What You Need to Know About Medical Malpractice

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Taking a patients' blood pressure in Tanzania If you are a med student, you have probably had an incident when you were afraid of making a mistake. Mistakes in medicine happen for a variety of reasons. Some errors are small and nothing significant results. In other cases, a medical mistake can lead to serious injury or death. When major mistakes do occur, a medical malpractice case is a possibility.

If you are a healthcare worker, learning you are involved in a medical malpractice case can be a pretty scary situation. Understanding what malpractice is and how it can affect you as a healthcare professional can help you learn how to navigate the situation.

What is Medical Malpractice?

Medical malpractice involves negligence by a medical professional. Although nurses and other healthcare workers can be guilty of medical malpractice, in many cases, a physician is at the center of a malpractice case.

In order for malpractice to have occurred a negligent or fraudulent act must have caused the injury to a patient. If a minor mistake was made that did not result in any harm or injury to the patient, a medical malpractice case is not likely. For example, if you ordered a chest x-ray on the wrong patient, it is a mistake but it did not harm the patient. On the opposite extreme, if you operated on the wrong patient, there is a good chance a medical malpractice case will be filed.

Mistakes involving medical errors, treatments or lack of interventions, which resulted in harm are common cases of medical malpractice cases. Different jurisdictions may have different laws regarding medical malpractice.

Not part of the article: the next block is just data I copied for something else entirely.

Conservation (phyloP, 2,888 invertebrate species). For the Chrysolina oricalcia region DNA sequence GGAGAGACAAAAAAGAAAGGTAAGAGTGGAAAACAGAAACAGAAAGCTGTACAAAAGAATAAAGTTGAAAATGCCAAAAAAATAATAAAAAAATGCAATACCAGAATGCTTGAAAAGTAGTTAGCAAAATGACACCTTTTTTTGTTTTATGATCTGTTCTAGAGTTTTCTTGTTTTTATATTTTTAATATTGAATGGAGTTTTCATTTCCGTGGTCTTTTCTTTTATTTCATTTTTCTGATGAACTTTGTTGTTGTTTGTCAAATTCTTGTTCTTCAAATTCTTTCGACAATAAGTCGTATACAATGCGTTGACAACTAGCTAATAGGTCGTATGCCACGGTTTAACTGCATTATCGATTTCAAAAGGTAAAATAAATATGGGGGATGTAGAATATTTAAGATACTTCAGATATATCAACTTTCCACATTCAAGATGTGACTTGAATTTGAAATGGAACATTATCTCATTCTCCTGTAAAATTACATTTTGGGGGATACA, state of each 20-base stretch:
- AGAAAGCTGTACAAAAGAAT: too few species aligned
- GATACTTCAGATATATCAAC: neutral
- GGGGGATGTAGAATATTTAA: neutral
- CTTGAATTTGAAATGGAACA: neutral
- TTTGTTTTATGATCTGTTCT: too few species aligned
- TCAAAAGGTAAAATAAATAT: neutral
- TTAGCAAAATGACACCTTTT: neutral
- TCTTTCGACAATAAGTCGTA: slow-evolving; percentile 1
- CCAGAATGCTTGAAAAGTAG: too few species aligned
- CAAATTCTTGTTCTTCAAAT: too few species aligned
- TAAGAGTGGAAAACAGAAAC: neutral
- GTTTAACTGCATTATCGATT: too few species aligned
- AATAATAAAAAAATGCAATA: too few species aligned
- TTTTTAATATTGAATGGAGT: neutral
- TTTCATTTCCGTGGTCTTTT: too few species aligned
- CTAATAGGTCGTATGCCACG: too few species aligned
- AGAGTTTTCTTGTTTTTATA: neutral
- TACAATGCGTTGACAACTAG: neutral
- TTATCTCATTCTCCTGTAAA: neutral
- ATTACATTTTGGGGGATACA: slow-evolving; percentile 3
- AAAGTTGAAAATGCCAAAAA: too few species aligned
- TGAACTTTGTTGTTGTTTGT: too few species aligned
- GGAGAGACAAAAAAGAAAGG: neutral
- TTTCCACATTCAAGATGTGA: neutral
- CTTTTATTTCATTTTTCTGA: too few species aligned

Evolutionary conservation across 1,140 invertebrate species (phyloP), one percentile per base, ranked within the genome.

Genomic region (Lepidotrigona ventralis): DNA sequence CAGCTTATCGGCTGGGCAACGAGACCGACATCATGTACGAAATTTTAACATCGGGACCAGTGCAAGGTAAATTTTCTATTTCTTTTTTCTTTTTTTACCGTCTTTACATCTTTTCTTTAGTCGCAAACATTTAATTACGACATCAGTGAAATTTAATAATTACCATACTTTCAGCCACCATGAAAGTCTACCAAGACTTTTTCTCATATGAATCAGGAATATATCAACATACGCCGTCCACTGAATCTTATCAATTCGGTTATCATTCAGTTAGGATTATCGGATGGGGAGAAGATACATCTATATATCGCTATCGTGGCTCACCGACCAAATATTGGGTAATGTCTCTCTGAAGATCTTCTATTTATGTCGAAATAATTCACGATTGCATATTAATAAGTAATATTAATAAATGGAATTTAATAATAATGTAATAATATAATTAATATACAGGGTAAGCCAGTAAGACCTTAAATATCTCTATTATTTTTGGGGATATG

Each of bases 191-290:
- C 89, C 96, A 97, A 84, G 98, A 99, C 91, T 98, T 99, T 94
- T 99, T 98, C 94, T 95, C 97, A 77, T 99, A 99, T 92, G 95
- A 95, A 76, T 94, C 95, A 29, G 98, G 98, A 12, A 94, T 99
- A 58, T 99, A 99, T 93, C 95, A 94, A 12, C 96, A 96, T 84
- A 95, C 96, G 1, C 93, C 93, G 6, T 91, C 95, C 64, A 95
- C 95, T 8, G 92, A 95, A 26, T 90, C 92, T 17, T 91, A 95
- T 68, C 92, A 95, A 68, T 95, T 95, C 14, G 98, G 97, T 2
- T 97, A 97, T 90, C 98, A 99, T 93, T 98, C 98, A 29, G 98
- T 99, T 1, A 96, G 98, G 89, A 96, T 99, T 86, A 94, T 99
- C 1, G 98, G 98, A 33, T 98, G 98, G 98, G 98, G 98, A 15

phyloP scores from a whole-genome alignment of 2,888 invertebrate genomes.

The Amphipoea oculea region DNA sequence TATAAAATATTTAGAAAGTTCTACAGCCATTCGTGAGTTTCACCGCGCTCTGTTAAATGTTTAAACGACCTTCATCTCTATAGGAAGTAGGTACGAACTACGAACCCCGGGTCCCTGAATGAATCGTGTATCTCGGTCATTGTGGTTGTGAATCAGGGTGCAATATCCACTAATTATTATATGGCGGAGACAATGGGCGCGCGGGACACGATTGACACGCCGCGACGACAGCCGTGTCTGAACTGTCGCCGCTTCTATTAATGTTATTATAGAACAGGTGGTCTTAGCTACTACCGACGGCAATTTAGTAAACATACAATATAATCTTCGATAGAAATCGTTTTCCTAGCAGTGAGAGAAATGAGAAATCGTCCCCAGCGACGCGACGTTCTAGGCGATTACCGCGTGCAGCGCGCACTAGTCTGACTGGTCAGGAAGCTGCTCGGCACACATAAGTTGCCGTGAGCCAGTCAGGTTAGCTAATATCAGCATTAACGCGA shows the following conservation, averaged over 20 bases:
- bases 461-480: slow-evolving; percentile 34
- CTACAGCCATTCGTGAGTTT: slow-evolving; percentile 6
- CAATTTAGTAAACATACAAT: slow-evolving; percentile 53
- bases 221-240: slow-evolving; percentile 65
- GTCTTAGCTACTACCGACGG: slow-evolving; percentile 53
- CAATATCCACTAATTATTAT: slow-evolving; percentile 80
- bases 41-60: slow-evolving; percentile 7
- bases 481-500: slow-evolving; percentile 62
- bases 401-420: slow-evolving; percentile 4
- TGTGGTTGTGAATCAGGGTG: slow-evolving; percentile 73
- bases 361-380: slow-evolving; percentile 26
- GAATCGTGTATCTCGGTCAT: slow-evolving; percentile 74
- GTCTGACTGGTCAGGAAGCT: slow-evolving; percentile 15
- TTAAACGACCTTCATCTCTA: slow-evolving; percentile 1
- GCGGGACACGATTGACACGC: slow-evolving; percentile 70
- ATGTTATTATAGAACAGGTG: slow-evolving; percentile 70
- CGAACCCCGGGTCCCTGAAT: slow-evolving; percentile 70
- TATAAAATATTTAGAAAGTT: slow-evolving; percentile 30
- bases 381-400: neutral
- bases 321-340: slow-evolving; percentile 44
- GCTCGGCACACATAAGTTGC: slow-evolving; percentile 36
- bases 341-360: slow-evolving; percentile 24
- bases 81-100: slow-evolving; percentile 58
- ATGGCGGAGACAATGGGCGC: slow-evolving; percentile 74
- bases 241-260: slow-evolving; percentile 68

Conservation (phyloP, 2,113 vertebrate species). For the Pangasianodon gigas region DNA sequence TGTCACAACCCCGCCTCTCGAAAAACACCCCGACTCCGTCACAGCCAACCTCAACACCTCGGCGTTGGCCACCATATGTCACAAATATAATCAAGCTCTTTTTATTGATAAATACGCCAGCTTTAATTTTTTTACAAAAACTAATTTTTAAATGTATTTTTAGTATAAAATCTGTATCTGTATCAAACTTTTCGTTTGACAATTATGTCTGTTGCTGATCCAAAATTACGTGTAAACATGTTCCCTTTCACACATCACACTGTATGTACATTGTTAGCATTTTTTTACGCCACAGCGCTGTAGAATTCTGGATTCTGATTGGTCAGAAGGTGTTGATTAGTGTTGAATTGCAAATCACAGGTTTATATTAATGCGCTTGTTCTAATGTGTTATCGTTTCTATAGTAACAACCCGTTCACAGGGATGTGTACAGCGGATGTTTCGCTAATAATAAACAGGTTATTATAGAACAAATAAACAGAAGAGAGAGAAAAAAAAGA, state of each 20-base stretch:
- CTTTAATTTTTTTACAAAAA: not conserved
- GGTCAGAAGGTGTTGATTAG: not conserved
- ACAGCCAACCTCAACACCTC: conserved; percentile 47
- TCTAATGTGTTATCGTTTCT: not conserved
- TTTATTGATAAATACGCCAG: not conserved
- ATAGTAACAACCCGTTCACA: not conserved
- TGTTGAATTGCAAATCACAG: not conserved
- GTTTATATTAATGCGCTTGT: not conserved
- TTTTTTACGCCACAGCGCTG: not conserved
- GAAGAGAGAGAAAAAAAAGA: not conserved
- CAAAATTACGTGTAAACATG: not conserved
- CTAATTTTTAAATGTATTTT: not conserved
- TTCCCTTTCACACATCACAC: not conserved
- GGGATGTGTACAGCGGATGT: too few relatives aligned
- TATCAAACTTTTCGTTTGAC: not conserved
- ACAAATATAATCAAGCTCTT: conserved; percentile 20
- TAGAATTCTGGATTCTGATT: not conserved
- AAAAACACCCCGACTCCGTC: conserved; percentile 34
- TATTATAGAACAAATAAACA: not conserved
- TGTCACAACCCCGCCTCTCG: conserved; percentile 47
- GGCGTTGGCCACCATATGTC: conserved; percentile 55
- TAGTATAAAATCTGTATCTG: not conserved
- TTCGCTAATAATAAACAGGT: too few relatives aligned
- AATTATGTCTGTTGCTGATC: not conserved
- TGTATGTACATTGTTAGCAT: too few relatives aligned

Generally, in order for a plaintiff, such as a patient, to establish medical malpractice occurred, certain elements of the case must be proven. For example, the doctor must have had a duty to deliver care to the patient. Negligence must have occurred, and an injury or harm to the patient must be a direct result of the negligence.

In some cases, negligence is easy to determine and prove in court. For example, if the wrong limb was amputated, it is easy to see negligence occurred, and it harmed the patient. If the wrong dose of a medication was administered and a patient died, it may be easy to prove negligence. But in other cases, medical malpractice is not as clear cut.

Do You Need Malpractice Insurance

If you are becoming a doctor, you will likely need to buy malpractice insurance. Although most medical professionals will not be involved in a malpractice case, some hospitals and medical practices may require doctors to carry professional liability insurance. Speak to an insurance representative to determine specifics about buying malpractice insurance. 

Safeguarding Against Medical Malpractice

There are some things you can do to safeguard against a medical malpractice case. Consider some of the following suggestions:

Carry liability insurance: You may be required to carry malpractice insurance by your employer. Talk with a legal expert and determine how much insurance you should have.